The “why” questions we ask ourselves are often rooted in victimhood and ego, centered in our insecurities and fears. Mine certainly are. These aren’t “whys” we’re asking because we want answers, even though we might say them out loud. I’ve said (and heard) things like: “why did this happen to me again?? why am I so unlucky?” or “why doesn’t she/he love me? why don’t they like me?” or “why am I always wrong? what’s the matter with me?” Honest answers to these kinds of questions could help us gain insight on ourselves, assuming we had a wise, accepting space to discover them. But I’ve learned that there are more valuable, powerful, positive “why” questions we can ask that arise from the conscious, sincere desire to uncover a truth. The answers aren’t always obvious, but I believe the process of answering can lead us to greater self-awareness and to making healthy, authentic choices.
I learned to reframe my “why” questions last year. I began with “why do I want —?”—a simple and revealing question, though the answer can be complex. I wrote down: Why do I want to be in a relationship?, took a deep, centering breath, and then allowed myself to work through all the various angles and baggage until I found the answer that was most authentic to my life right now. The true reasons I want to—eventually—be in a relationship have nothing to do with ticking clocks or societal pressure or even the occasional bout of loneliness or longing (which I’ve learned are far easier and kinder to feel outside of a relationship than inside one). Once I was able to let go of those side issues, I could see the full, true answer, and knowing it has empowered me to feel good about where I am right now and confident in the choices I’m making.
I’ve found that often this is just a matter of turning a statement around, making “I want a better job,” or “I want to do more with my life” into a question. Why do I want a better job? Why do I feel I’m not doing enough with my life, and why do I feel the need to do more? These aren’t easy questions to ask ourselves, but I believe that the practice of defining exactly what’s motivating us to want something can be really effective, giving us a clarity of purpose that could easily be lost in focusing on the lack of what we want. We might find we don’t actually want that particular thing right now, it’s just become a part of our automatic narrative to think we do.
Even more difficult “why” questions are the sort a therapist might ask—Why do you believe —? Why do you feel that way about —? Big, important questions, questions we may need to have answered. My problem is that I tend to freeze up in therapy. Having even a trusted, licensed listener expecting me to struggle with verbal responses to this stuff makes me on edge and fuzzy. I believe it’s extremely valuable to be asked such things, but I find that the answers come with much more honesty and fluidity when I ask them of myself. The trick is being able to ease or drag out the truth—at least the truth as we know it.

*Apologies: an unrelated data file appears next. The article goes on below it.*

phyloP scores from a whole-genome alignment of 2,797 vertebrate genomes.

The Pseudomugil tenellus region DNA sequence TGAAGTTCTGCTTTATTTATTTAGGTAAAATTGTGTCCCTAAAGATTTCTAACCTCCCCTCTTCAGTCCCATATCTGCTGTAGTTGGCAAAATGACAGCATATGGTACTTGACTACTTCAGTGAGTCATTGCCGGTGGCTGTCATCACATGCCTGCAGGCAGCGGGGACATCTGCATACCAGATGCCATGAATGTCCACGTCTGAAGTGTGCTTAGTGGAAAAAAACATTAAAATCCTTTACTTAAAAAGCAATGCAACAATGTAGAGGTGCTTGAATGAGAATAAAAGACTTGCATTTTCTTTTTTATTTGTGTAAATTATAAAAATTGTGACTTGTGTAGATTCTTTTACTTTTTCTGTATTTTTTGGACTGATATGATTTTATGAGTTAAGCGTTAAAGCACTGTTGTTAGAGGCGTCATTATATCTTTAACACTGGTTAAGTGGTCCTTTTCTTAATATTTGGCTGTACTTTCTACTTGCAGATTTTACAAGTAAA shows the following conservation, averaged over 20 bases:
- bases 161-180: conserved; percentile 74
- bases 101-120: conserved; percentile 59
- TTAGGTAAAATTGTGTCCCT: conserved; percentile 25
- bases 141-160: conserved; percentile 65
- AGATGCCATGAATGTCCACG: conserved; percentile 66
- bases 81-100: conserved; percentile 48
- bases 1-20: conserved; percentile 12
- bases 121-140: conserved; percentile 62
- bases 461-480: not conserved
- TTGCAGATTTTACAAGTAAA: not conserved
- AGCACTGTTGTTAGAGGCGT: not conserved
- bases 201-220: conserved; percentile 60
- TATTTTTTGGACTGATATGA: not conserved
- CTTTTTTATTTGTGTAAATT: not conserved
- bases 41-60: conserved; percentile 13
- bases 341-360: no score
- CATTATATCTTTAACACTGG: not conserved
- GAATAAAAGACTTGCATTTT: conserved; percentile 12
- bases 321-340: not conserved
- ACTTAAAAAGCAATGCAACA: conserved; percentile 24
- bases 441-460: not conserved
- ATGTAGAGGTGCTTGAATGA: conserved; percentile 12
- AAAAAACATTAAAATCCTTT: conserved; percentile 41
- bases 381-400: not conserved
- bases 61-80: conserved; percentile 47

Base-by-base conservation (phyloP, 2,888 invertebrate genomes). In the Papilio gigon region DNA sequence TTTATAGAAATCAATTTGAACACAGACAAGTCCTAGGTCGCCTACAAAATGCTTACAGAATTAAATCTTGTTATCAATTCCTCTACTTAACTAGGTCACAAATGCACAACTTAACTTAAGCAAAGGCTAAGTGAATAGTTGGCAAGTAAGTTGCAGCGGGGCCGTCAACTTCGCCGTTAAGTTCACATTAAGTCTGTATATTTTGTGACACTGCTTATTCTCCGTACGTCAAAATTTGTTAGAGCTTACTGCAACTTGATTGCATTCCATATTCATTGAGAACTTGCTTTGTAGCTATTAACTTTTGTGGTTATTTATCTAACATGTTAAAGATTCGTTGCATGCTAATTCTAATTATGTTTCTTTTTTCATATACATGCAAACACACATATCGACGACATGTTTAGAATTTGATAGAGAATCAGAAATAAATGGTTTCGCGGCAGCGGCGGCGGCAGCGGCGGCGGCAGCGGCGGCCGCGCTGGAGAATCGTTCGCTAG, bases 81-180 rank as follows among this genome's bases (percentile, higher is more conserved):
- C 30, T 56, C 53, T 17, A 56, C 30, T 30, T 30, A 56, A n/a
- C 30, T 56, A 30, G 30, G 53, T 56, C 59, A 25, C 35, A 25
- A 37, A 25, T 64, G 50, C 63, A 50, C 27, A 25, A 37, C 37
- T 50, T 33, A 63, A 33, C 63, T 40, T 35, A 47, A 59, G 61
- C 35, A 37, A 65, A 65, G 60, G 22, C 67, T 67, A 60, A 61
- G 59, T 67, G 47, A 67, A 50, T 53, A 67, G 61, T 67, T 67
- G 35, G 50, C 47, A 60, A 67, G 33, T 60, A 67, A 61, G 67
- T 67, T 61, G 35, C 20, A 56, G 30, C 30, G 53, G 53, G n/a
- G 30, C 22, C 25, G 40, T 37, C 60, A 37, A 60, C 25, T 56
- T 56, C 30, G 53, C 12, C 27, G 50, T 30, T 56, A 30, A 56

Defining these answers for ourselves isn’t necessarily the whole truth forever and ever amen, but it’s a really good place to start, a place to challenge our automated patterns and outdated beliefs. It requires honest reflection, with an open mind, knowing that we aren’t perfect and may have to face some disturbing or uncomfortable things about who we are and the choices we’ve made. But again, that’s just a place to start.
I also find that it helps me prod myself into writing in my journal if I pose a question to answer, rather than try to force out “deep thoughts” on my brief lunch hour or while dinner is cooking. One question alone could lead to pages of insight written over weeks or months, perhaps opening into a dozen more questions, if we give ourselves the opportunity to fully answer. The beautiful thing is that nobody is going to read this document, this scrawled page in a notebook. Grammar and spelling and linear thinking aren’t required. It’s a way for us to have conversations with ourselves, and what better way to start a conversation than with a meaty, introspective question?
This past year, through a required work exercise using a surveyed list of adjectives, I discovered that several people close to me don’t perceive me as I perceive myself. I saw myself as much kinder and warmer and more giving than they did—one respondent believed I was self-centered and ruthless. These are people I see every day, people I consider to be good friends, who genuinely like me. It was startling and upsetting, and at first I was in hot, angry denial about the results. The survey wasn’t terribly scientific, so I could enjoy that rationalization for a day or two. But then I started to open up to the possibility that maybe I was kinder on the inside, in my own perceptions, than I was on the outside. I spent some time thinking about why that might be, what behaviors or actions might be resulting in that disconnect. It led me down some very unexpected paths, and allowed me to discover deeply hidden truths about the story I’ve been telling myself my whole life. Rather than ignore what happened, or decide that it meant I was unworthy and wrong (believe me, I had moments), I went inside the why. Why was there such a disconnect in the survey results, however trivial the exercise? Why did I feel such a strong need to see myself as sweet and giving, when clearly that wasn’t necessarily the whole truth of my personality?
I remind myself often, when faced with something complicated or challenging, to look a little deeper at the quandary or situation. Why am I resisting this? Why do I feel so strongly about this? Why am I reacting this way? And no matter how tricky the answers can be, they always teach me something constructive and empowering. When applied with large doses of self-acceptance, endless compassion and as much detachment as possible, asking ourselves “why” can be a powerful tool for growth.